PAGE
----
For all their skepticism about democracy, Russian citizens do have a clear understanding that elected institutions, even if they’re very flawed and ineffective at present, are still the most important guarantee against a complete usurpation of power by the oligarchy and the bureaucracy. The people’s historical memory retains a strong resistance to any “emergency powers” or dictatorships; we had more than enough of all that in the 20th Century. But Russian citizens associate the development of democratic institutions very closely with the need for further economic progress, faster solutions to social problems, and the restoration of our country’s devastated moral order.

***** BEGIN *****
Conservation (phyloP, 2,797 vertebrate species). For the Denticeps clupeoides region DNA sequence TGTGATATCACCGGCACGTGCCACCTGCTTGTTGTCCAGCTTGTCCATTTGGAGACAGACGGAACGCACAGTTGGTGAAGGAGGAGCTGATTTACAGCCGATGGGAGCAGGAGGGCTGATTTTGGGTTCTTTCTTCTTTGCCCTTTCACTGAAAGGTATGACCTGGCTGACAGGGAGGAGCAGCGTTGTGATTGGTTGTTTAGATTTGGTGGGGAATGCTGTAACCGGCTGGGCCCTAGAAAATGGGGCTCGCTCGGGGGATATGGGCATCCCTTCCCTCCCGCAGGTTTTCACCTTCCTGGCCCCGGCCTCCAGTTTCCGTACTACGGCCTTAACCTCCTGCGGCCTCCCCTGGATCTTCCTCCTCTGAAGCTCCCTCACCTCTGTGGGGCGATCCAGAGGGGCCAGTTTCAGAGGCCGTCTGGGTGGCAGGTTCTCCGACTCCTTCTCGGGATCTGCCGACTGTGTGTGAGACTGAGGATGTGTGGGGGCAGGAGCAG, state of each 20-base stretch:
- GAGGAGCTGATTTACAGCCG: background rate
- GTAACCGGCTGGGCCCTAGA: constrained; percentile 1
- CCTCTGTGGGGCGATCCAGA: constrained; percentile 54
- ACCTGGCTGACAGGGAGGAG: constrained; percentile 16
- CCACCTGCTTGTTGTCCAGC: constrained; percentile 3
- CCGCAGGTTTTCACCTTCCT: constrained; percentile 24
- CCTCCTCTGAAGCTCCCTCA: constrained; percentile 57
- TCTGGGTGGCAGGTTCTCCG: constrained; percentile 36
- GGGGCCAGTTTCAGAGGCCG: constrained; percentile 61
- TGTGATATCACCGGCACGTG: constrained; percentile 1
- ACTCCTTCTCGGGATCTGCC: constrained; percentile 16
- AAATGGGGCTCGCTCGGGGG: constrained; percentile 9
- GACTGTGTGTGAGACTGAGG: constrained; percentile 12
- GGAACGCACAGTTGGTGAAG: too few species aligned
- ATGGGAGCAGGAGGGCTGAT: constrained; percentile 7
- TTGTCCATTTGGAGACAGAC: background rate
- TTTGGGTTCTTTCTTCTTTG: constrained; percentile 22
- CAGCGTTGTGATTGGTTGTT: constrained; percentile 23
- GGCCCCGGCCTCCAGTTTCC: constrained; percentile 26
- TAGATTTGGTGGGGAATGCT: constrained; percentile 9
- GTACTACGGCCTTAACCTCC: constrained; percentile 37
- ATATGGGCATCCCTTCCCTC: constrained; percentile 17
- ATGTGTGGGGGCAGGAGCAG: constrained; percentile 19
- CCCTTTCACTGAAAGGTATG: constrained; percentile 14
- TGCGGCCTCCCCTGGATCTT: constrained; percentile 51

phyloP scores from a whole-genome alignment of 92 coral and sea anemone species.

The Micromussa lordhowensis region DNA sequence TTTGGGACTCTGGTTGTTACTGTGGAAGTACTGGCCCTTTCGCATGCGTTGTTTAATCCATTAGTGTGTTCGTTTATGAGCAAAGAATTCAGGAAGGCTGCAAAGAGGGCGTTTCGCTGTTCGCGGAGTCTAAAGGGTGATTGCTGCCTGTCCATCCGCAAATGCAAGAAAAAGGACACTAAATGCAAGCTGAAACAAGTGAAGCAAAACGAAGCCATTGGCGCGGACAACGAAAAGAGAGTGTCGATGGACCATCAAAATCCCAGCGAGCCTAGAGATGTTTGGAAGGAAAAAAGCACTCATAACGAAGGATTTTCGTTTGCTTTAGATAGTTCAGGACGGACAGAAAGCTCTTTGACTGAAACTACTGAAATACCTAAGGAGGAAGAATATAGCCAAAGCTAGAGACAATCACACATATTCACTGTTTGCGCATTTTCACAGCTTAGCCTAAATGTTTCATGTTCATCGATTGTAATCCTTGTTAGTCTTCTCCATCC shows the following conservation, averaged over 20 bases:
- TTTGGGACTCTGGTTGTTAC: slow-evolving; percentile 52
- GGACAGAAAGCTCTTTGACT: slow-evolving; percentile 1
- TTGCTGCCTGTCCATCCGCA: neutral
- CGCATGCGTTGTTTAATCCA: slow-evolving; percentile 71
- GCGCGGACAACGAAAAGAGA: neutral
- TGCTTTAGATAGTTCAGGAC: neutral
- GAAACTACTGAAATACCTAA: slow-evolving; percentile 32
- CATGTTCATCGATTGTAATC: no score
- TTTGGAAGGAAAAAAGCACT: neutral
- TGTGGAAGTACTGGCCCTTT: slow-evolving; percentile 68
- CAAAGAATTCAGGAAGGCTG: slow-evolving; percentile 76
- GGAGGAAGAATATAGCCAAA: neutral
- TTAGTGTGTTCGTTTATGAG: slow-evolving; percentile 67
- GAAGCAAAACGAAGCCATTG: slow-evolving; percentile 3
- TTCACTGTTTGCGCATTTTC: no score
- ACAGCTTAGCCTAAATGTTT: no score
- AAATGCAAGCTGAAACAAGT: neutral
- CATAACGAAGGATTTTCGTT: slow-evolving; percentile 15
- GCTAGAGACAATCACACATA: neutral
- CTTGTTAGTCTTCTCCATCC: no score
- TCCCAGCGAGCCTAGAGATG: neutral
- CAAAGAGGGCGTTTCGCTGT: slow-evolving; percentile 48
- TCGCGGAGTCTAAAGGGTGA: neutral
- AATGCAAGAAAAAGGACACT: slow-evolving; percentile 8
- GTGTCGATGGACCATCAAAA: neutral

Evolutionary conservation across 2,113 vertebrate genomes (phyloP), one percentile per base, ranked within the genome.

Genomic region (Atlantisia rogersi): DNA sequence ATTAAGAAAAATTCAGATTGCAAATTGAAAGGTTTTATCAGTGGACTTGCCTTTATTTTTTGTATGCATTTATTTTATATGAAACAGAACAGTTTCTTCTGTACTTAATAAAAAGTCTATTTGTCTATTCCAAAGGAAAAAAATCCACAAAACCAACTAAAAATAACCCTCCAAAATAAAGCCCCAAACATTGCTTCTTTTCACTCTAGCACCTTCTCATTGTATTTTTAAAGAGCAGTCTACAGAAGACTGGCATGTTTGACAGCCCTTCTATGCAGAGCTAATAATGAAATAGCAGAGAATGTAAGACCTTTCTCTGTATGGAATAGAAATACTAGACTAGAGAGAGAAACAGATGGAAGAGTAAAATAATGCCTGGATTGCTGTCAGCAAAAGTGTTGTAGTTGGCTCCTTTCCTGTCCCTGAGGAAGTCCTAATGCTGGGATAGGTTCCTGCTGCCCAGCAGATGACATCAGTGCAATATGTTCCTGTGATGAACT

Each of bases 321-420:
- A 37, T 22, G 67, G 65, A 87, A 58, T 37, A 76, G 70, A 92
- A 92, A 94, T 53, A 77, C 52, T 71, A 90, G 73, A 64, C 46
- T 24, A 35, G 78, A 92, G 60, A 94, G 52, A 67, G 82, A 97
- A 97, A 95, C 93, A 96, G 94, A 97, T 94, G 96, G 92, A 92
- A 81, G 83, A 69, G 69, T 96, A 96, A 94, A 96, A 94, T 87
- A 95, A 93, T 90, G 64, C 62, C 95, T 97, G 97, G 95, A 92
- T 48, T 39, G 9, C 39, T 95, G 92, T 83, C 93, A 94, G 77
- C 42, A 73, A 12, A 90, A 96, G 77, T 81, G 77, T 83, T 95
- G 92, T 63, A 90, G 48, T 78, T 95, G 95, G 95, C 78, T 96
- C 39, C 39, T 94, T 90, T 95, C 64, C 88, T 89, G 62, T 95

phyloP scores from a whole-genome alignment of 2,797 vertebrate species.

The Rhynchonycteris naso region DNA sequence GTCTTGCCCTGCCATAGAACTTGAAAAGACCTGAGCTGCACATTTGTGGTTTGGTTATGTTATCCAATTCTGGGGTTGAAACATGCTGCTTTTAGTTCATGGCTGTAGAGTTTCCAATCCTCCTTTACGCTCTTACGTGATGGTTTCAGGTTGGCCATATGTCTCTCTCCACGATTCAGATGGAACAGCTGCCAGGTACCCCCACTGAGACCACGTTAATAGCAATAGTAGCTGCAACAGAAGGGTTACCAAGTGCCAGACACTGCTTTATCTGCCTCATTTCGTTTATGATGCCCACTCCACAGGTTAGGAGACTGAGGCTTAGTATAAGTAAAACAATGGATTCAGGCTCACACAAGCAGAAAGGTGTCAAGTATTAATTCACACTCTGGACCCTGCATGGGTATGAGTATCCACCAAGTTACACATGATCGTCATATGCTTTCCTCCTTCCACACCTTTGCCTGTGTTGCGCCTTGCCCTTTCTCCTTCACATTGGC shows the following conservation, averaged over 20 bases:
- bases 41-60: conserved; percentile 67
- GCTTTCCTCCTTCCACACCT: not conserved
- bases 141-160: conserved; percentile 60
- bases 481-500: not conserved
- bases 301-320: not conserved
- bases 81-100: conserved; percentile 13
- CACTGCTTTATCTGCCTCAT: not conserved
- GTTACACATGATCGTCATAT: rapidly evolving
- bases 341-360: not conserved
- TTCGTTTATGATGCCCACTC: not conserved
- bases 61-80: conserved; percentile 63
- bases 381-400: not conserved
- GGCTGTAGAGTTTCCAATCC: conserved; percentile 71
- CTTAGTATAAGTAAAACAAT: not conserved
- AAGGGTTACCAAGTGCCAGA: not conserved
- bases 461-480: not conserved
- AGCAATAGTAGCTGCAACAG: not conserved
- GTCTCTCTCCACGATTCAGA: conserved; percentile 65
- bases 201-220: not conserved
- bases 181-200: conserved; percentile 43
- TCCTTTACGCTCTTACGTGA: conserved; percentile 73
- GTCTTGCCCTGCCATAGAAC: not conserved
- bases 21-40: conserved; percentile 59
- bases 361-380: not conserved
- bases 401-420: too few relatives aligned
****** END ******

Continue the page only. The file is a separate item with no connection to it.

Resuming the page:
Now let’s get back to the question of the upcoming elections. We can predict with a high degree of certainty that the election campaigns of 2007-08 will take place in a very different social atmosphere from that of 1996 or 2000, when Russia was in a deep economic crisis, politically and ideologically divided, and fear-mongering was the chief political weapon. These days, it’s very difficult to get Russian citizens really scared about anything, or to impose any agenda in which they aren’t really interested. Their political choices will be determined by their judgements about the socio-economic situation and the actions of the authorities – including the actions of President Putin and the party that represents the authorities. In other words, voters will base their decisions on a fairly simple alternative: if their lives have been good under the current authorities, and they’re impressed with what is happening in Russia, they will vote for the government’s party or not vote at all; if not, they will vote for opposition parties – or, once again, not vote at all.